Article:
Stone acts as the mouthpiece for this kind of idea throughout the film, as she references Riggan’s unwillingness to be a part of social media and his ignorance towards the fact that society is leaving him behind, but even as she tells foreboding tales of humans not mattering in the universe, it’s clear that she has a slight obsession with herself and her own ideals, which suggests that she’s not quite as convinced with what she’s saying as she would like to portray. I only say this because it highlights two things; the first is that through the performances and the script these characters have been given a number of layers which are up for interpretation and well developed. Second, what these characters stand for and what this film really wants to put across to its audience will be talked about for a long time, which is testament to this film’s overall quality; there isn’t one way to explain what “Birdman” is ‘about’, it’s not black and white, and it’s all the better for that fact.
I have very few issues with this film. For me, it deserves all the praise it’s getting, but I still didn’t enjoy it as much as I had hoped I would, given all the buzz around it from the media. I’m not part of the world that this movie explores, but those who are assessing the film for major publications are an integral part of it, and so they will connect with it to a greater extent. I’m not saying that this kind of connection to the material should ever be a prerequisite for connecting to a movie, because that’s simply not the case, but I feel that in this instance it did restrict my enjoyment slightly, and I also think that this is one reason why the film has been so well reviewed. I acknowledge the technical achievements of “Birdman”, and I really do like it, but it isn’t the 10/10 I was expecting, at least not for me personally.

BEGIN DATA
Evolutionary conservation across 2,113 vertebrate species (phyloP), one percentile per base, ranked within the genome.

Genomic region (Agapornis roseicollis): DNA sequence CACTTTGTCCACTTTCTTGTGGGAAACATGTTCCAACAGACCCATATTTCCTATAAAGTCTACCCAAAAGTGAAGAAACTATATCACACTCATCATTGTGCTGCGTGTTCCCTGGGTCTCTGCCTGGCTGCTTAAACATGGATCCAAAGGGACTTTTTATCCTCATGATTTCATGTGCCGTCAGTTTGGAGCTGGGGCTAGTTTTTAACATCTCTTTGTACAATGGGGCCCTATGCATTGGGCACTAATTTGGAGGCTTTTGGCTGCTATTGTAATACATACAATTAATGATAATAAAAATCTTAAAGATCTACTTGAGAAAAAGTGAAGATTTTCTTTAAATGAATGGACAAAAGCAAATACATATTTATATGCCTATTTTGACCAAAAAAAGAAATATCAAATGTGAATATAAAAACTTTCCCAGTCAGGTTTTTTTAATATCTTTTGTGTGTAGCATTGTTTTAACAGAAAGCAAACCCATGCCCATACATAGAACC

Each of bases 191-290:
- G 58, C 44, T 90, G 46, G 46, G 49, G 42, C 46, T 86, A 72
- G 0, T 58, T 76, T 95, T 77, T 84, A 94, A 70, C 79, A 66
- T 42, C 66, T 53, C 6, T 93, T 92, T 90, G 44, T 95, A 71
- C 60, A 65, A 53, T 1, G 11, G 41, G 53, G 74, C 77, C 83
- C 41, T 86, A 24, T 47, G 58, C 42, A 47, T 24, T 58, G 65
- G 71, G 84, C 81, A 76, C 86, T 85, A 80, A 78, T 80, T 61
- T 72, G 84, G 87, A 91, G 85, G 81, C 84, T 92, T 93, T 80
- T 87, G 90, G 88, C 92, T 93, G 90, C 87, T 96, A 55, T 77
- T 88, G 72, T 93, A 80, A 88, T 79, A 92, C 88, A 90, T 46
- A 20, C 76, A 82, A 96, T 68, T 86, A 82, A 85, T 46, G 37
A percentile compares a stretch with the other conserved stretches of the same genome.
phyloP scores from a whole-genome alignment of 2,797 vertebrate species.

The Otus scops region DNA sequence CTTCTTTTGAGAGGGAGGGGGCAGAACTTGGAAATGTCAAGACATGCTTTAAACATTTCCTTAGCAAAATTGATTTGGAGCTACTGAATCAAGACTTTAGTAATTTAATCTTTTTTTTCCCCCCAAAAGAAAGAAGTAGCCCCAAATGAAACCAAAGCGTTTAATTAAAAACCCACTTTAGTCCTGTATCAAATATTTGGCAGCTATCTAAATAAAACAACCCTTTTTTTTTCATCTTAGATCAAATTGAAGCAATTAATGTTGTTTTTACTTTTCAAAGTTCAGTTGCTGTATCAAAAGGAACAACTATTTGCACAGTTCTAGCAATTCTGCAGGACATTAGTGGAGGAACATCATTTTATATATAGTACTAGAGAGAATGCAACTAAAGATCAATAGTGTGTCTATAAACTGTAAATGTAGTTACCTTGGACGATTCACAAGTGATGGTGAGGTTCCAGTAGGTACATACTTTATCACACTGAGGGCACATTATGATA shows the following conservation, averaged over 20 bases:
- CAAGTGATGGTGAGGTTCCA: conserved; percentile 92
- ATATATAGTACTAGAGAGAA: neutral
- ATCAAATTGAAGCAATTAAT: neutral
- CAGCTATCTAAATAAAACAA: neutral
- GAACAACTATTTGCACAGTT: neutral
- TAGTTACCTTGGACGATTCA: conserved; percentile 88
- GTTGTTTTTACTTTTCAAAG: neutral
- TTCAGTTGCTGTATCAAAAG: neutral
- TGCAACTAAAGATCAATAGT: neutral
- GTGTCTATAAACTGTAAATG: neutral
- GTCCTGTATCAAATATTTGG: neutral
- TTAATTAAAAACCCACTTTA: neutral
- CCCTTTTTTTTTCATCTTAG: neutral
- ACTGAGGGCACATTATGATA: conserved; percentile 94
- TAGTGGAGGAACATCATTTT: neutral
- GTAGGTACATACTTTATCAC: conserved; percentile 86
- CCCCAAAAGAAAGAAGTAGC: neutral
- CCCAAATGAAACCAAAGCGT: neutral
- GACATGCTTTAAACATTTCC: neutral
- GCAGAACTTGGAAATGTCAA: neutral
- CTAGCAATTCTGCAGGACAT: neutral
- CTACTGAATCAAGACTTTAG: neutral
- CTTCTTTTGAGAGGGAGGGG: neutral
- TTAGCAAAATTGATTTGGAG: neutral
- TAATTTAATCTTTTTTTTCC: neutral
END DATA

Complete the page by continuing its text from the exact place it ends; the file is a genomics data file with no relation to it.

I also wasn’t that enthused by the ending, although I’m sure that the ambiguity involved in the final scene will be one of the many things about this movie which film students will be studying for the foreseeable future. I understand the choice that was made, but if it was my decision I would’ve gone for a slightly different tone with the final scene, cutting things short by omitting it entirely, or ending the movie with what many in the audience might’ve expected to have happened when a certain character looked out into the distance.
“Birdman” is a great achievement technically, the cinematography is really impressive, the script is great, the performances are wonderful, and all in all there are very few faults. This movie is a magnificently realised artistic endeavour, and every choice was clearly carefully and meticulously made. However, I still didn’t leave the cinema with that feeling of astonishment that I had expected given what I’d heard about it prior to seeing it. In giving this movie a score I’m putting across a verdict on how much I actually enjoyed the experience, and for that reason it probably isn’t getting the number which it deserves for its quality, but a number is just a number and I’d be lying to myself if I gave it higher. This is a great movie on all fronts, but I wasn’t riveted by the story, which is still important to me even if a movie is fantastically executed, and despite the unquestionable intelligence on show from all involved in the creation of “Birdman”, I was ever so slightly underwhelmed given my grand expectations.